Cold Weather Crisis Shelters in Greensboro

IMG_20140124_234325_790January has been an unusually cold month. Temperatures in the single digits and below are dangerously cold for the many homeless people who live outside in Greensboro. But staying in an emergency shelter — Greensboro Urban Ministry’s Weaver House or WE (winter emergency) shelters in churches — is not an option for most of them. Some can’t stay in the shelters because of eligibility rules: time limits on stays; ID required; no sex offenders; etc. Some are banned because of previous behavior issues — often related to addiction or mental health disorders. Some can’t stay at Weaver House or in WE shelters because they have pets or have a lot of belongings that they can’t take with them. Some won’t stay in shelters because they’ve had a previous negative experience with staff; they have traumatic brain injury, addiction or mental health issues which make it difficult for them to comply with rules; they can’t stay together with a spouse or partner; they don’t feel cared for in an institutional setting; etc. And so they sleep outside in tents, under bridges, in abandoned buildings, on park benches, on sidewalks, in parking decks — wherever they can. And when temperatures are dangerously cold, they are at risk.

IMG_20140124_233830_258Recognizing this risk, Gift Community and Awaken City churches in downtown Greensboro have opened up their meeting spaces during dangerously cold weather to serve as cold weather crisis shelters for homeless people who live outside. The crisis shelters are operated differently from traditional shelters. We call them “no barrier” shelters. They are open from 7pm until 7am on any night that the temperature or wind chill is in single digits and guests may come in at any time during those hours. Any homeless person who lives outside in Greensboro is welcome to come in and stay with us. There is no registration process and there are no eligibility rules.

IMG_20140124_192741_313Homeless people — we just call them friends — come in and get a sleeping bag and cot. The crisis shelters serve men and women in one space so that couples and groups of friends can stay together, with separate space for women who prefer it. A hot meal is served every evening and breakfast is served every morning. Snacks, water, coffee and soft drinks are available at any time. People are free to go out and smoke at any time throughout the night. Donors drop by with hats, scarves, gloves, socks and more.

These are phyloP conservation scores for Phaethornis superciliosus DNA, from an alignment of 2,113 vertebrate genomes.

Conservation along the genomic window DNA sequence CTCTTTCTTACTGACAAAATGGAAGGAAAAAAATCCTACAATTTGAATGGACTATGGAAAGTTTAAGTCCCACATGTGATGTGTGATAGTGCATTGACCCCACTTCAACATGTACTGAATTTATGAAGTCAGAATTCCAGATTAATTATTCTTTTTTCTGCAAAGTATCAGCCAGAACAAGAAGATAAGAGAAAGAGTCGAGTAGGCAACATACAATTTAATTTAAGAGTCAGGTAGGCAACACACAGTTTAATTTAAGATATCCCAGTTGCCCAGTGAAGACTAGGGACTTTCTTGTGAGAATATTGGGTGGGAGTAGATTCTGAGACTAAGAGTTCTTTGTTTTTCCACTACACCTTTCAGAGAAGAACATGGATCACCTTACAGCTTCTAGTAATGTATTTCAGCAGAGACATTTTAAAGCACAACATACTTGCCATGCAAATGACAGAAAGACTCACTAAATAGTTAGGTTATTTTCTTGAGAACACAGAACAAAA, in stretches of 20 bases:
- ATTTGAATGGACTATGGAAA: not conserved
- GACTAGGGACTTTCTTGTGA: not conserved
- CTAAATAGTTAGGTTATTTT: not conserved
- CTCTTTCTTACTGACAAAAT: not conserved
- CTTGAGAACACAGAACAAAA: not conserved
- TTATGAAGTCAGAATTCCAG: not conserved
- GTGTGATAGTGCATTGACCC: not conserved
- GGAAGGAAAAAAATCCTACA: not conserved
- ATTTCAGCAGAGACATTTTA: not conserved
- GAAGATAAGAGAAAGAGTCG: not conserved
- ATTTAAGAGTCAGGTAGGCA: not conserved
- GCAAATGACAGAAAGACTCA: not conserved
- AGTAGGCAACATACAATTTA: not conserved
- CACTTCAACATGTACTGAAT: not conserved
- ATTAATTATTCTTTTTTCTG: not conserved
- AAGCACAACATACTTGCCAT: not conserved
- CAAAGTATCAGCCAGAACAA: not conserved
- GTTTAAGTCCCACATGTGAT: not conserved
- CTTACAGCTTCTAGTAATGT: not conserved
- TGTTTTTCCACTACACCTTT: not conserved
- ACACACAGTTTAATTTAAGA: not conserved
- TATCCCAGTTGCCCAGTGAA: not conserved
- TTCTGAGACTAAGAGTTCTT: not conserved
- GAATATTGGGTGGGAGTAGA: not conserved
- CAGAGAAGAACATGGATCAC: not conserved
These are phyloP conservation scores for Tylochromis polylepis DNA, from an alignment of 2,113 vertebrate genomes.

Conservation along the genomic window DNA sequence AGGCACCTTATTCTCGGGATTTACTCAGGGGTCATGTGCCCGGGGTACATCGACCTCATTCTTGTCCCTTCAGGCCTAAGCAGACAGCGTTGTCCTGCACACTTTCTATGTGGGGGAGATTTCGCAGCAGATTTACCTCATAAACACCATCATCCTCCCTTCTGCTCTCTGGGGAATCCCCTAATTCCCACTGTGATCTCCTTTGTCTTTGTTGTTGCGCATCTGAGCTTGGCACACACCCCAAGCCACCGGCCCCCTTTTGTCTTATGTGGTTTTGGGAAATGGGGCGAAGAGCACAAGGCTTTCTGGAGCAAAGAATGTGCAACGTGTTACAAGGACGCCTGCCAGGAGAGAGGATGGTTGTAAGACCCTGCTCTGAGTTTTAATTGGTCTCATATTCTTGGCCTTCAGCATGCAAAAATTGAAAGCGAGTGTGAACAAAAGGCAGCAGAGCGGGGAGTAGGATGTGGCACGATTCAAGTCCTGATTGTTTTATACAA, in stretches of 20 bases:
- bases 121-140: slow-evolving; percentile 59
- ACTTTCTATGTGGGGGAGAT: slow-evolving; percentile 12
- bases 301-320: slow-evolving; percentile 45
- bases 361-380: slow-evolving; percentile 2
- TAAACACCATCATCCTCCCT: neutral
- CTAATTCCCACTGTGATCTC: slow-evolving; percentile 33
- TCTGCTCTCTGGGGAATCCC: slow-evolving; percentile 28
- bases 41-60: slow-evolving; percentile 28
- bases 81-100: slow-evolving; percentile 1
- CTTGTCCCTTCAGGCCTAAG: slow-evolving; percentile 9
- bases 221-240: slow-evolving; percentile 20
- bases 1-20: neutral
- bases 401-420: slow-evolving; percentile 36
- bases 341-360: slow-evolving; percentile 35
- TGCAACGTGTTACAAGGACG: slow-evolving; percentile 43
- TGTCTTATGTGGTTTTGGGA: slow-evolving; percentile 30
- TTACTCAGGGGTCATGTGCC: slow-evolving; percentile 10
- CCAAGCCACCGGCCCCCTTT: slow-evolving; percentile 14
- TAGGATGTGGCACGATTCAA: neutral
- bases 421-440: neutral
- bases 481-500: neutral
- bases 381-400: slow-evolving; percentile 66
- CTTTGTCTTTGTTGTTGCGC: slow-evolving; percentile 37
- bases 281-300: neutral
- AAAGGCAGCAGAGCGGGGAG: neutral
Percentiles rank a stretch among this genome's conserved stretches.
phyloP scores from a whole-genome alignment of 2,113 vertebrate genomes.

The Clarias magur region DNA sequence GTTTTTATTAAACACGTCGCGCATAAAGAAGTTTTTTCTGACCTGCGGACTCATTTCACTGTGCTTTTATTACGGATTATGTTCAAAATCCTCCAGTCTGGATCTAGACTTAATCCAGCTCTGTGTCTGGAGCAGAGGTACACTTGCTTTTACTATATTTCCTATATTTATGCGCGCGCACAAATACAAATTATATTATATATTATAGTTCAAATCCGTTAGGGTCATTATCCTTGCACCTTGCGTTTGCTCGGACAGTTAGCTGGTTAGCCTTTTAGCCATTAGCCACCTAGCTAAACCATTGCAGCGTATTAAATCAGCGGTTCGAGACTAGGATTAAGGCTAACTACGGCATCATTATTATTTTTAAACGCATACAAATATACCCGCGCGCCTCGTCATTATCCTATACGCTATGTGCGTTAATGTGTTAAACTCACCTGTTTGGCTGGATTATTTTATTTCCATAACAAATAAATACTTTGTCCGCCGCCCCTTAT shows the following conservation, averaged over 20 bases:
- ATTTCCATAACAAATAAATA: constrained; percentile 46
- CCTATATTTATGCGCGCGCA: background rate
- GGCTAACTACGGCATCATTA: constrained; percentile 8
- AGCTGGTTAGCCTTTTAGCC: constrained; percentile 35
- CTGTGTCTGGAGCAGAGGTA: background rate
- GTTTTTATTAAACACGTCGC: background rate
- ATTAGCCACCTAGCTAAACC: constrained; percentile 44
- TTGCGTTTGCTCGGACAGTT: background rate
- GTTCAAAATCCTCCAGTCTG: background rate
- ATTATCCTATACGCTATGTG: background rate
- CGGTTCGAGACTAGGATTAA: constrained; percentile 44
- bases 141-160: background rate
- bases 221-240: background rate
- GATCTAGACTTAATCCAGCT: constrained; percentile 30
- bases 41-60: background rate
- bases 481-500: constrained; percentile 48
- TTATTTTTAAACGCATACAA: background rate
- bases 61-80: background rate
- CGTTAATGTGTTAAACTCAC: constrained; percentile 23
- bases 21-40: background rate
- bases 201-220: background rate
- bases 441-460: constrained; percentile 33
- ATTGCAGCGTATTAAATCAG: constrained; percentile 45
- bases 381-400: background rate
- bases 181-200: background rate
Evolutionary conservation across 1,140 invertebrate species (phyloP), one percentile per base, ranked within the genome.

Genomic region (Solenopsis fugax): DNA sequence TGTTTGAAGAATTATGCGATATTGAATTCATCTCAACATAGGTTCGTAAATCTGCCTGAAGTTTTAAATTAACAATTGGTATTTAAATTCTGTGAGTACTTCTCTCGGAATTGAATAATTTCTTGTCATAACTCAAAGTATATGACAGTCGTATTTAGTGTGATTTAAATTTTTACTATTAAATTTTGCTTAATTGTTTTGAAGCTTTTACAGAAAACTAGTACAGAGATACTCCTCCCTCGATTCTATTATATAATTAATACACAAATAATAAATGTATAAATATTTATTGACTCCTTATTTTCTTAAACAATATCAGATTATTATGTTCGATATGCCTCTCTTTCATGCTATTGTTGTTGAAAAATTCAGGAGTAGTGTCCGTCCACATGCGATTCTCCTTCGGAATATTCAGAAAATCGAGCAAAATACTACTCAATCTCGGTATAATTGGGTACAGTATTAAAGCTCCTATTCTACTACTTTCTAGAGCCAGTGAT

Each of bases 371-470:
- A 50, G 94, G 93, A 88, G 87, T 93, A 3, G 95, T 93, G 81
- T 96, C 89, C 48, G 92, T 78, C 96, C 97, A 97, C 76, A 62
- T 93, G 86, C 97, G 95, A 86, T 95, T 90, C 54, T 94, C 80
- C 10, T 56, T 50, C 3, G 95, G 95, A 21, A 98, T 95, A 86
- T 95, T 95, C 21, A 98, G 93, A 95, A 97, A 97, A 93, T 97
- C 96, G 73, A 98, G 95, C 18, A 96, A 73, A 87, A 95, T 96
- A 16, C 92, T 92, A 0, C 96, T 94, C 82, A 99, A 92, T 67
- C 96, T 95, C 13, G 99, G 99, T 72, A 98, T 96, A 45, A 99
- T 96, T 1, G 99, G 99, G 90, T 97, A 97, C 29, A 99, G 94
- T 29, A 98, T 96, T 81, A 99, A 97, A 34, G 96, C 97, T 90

One church has TVs. The other has video games, nightly card games and a volunteer who shows movies on her laptop. The atmosphere at both crisis shelters is low-key, laid-back and most of all, caring and supportive. No one is paid to be there. The volunteers are there because they want to be and look forward to getting there every night. The homeless people who sleep in the crisis shelters have stepped in and become volunteers themselves — some taking leadership roles — helping with welcoming new people into the shelter, caring for those not feeling well, setting up and taking down cots, cleaning alongside volunteers, and more. With everyone eating, talking and serving alongside each other, it’s hard to tell who’s homeless and who’s not, which we think is just great. People are people. A lot of times it  feels like family to me, which is exactly how it should be.

StreetWatch homeless outreach team is assisting in coordinating and stocking the shelters, raising funds, and communicating with the public and with partners assisting with the shelters. (We’re also doing pre-assessments to help find out what supports and services our friends may need to help end their homelessness.) 16 Cents Ministry is providing transportation. Missio dei:gso church is providing volunteers and funding. Greensboro Police Department is providing assistance and coordinating overnight transportation. Many others are volunteering and providing financial contributions and donating needed items. You can help.